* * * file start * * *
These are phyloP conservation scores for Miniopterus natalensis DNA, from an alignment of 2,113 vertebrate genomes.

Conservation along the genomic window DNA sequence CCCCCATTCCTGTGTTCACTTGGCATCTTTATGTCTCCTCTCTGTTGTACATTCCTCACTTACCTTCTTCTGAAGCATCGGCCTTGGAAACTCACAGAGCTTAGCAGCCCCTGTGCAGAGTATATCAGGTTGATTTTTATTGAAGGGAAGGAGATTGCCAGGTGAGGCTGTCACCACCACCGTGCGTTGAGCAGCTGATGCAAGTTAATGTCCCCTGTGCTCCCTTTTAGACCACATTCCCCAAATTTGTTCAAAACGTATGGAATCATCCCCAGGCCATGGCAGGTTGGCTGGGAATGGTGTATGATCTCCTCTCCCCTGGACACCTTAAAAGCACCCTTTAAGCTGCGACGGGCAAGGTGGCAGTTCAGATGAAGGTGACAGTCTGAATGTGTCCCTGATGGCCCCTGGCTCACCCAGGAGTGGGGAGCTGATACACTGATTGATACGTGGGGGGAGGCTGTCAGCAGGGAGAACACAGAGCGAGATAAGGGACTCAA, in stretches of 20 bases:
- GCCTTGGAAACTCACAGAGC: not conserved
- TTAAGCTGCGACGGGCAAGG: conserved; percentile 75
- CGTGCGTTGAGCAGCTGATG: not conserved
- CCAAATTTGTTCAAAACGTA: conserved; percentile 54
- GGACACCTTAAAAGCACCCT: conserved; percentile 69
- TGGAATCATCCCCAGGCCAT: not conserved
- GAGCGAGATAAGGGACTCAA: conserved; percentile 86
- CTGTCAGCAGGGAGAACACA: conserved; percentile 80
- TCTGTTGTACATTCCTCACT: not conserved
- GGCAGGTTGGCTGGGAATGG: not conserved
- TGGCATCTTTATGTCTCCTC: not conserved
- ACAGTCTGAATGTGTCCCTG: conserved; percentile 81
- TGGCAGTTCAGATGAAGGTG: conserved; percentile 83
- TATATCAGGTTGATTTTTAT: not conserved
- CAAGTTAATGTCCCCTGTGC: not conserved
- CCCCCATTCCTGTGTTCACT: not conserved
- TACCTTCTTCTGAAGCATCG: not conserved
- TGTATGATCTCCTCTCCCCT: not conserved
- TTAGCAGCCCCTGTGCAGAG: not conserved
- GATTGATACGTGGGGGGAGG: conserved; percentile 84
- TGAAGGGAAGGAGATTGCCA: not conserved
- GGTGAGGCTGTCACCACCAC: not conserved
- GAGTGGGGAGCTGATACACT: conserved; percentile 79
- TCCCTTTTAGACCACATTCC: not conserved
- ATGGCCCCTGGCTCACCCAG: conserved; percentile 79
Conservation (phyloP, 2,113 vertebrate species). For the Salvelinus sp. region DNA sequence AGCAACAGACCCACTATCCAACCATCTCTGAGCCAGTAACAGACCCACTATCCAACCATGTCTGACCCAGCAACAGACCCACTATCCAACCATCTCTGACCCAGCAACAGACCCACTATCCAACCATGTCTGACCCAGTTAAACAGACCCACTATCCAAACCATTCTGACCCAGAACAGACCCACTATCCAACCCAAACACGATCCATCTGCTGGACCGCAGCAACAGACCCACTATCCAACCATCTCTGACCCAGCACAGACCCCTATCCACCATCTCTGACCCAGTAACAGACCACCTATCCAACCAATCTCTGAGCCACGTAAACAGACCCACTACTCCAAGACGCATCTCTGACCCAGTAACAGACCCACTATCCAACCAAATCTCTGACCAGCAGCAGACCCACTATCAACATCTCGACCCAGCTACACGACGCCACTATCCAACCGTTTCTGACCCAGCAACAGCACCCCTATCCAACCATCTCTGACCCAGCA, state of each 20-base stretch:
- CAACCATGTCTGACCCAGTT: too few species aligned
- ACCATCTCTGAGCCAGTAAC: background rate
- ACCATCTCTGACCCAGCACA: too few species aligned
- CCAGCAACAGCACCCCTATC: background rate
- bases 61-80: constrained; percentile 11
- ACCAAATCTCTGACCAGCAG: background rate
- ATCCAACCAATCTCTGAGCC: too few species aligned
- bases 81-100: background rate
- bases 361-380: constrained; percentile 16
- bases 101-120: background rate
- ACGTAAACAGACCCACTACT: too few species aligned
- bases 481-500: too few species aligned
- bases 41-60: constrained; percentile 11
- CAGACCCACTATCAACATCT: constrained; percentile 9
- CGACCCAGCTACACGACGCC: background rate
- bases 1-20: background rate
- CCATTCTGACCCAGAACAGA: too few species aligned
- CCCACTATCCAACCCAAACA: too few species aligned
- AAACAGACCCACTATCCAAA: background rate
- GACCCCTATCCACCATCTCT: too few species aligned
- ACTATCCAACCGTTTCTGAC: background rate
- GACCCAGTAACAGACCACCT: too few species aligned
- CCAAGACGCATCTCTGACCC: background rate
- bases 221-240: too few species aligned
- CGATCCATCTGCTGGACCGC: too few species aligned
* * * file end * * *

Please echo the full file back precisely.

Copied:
These are phyloP conservation scores for Miniopterus natalensis DNA, from an alignment of 2,113 vertebrate genomes.

Conservation along the genomic window DNA sequence CCCCCATTCCTGTGTTCACTTGGCATCTTTATGTCTCCTCTCTGTTGTACATTCCTCACTTACCTTCTTCTGAAGCATCGGCCTTGGAAACTCACAGAGCTTAGCAGCCCCTGTGCAGAGTATATCAGGTTGATTTTTATTGAAGGGAAGGAGATTGCCAGGTGAGGCTGTCACCACCACCGTGCGTTGAGCAGCTGATGCAAGTTAATGTCCCCTGTGCTCCCTTTTAGACCACATTCCCCAAATTTGTTCAAAACGTATGGAATCATCCCCAGGCCATGGCAGGTTGGCTGGGAATGGTGTATGATCTCCTCTCCCCTGGACACCTTAAAAGCACCCTTTAAGCTGCGACGGGCAAGGTGGCAGTTCAGATGAAGGTGACAGTCTGAATGTGTCCCTGATGGCCCCTGGCTCACCCAGGAGTGGGGAGCTGATACACTGATTGATACGTGGGGGGAGGCTGTCAGCAGGGAGAACACAGAGCGAGATAAGGGACTCAA, in stretches of 20 bases:
- GCCTTGGAAACTCACAGAGC: not conserved
- TTAAGCTGCGACGGGCAAGG: conserved; percentile 75
- CGTGCGTTGAGCAGCTGATG: not conserved
- CCAAATTTGTTCAAAACGTA: conserved; percentile 54
- GGACACCTTAAAAGCACCCT: conserved; percentile 69
- TGGAATCATCCCCAGGCCAT: not conserved
- GAGCGAGATAAGGGACTCAA: conserved; percentile 86
- CTGTCAGCAGGGAGAACACA: conserved; percentile 80
- TCTGTTGTACATTCCTCACT: not conserved
- GGCAGGTTGGCTGGGAATGG: not conserved
- TGGCATCTTTATGTCTCCTC: not conserved
- ACAGTCTGAATGTGTCCCTG: conserved; percentile 81
- TGGCAGTTCAGATGAAGGTG: conserved; percentile 83
- TATATCAGGTTGATTTTTAT: not conserved
- CAAGTTAATGTCCCCTGTGC: not conserved
- CCCCCATTCCTGTGTTCACT: not conserved
- TACCTTCTTCTGAAGCATCG: not conserved
- TGTATGATCTCCTCTCCCCT: not conserved
- TTAGCAGCCCCTGTGCAGAG: not conserved
- GATTGATACGTGGGGGGAGG: conserved; percentile 84
- TGAAGGGAAGGAGATTGCCA: not conserved
- GGTGAGGCTGTCACCACCAC: not conserved
- GAGTGGGGAGCTGATACACT: conserved; percentile 79
- TCCCTTTTAGACCACATTCC: not conserved
- ATGGCCCCTGGCTCACCCAG: conserved; percentile 79
Conservation (phyloP, 2,113 vertebrate species). For the Salvelinus sp. region DNA sequence AGCAACAGACCCACTATCCAACCATCTCTGAGCCAGTAACAGACCCACTATCCAACCATGTCTGACCCAGCAACAGACCCACTATCCAACCATCTCTGACCCAGCAACAGACCCACTATCCAACCATGTCTGACCCAGTTAAACAGACCCACTATCCAAACCATTCTGACCCAGAACAGACCCACTATCCAACCCAAACACGATCCATCTGCTGGACCGCAGCAACAGACCCACTATCCAACCATCTCTGACCCAGCACAGACCCCTATCCACCATCTCTGACCCAGTAACAGACCACCTATCCAACCAATCTCTGAGCCACGTAAACAGACCCACTACTCCAAGACGCATCTCTGACCCAGTAACAGACCCACTATCCAACCAAATCTCTGACCAGCAGCAGACCCACTATCAACATCTCGACCCAGCTACACGACGCCACTATCCAACCGTTTCTGACCCAGCAACAGCACCCCTATCCAACCATCTCTGACCCAGCA, state of each 20-base stretch:
- CAACCATGTCTGACCCAGTT: too few species aligned
- ACCATCTCTGAGCCAGTAAC: background rate
- ACCATCTCTGACCCAGCACA: too few species aligned
- CCAGCAACAGCACCCCTATC: background rate
- bases 61-80: constrained; percentile 11
- ACCAAATCTCTGACCAGCAG: background rate
- ATCCAACCAATCTCTGAGCC: too few species aligned
- bases 81-100: background rate
- bases 361-380: constrained; percentile 16
- bases 101-120: background rate
- ACGTAAACAGACCCACTACT: too few species aligned
- bases 481-500: too few species aligned
- bases 41-60: constrained; percentile 11
- CAGACCCACTATCAACATCT: constrained; percentile 9
- CGACCCAGCTACACGACGCC: background rate
- bases 1-20: background rate
- CCATTCTGACCCAGAACAGA: too few species aligned
- CCCACTATCCAACCCAAACA: too few species aligned
- AAACAGACCCACTATCCAAA: background rate
- GACCCCTATCCACCATCTCT: too few species aligned
- ACTATCCAACCGTTTCTGAC: background rate
- GACCCAGTAACAGACCACCT: too few species aligned
- CCAAGACGCATCTCTGACCC: background rate
- bases 221-240: too few species aligned
- CGATCCATCTGCTGGACCGC: too few species aligned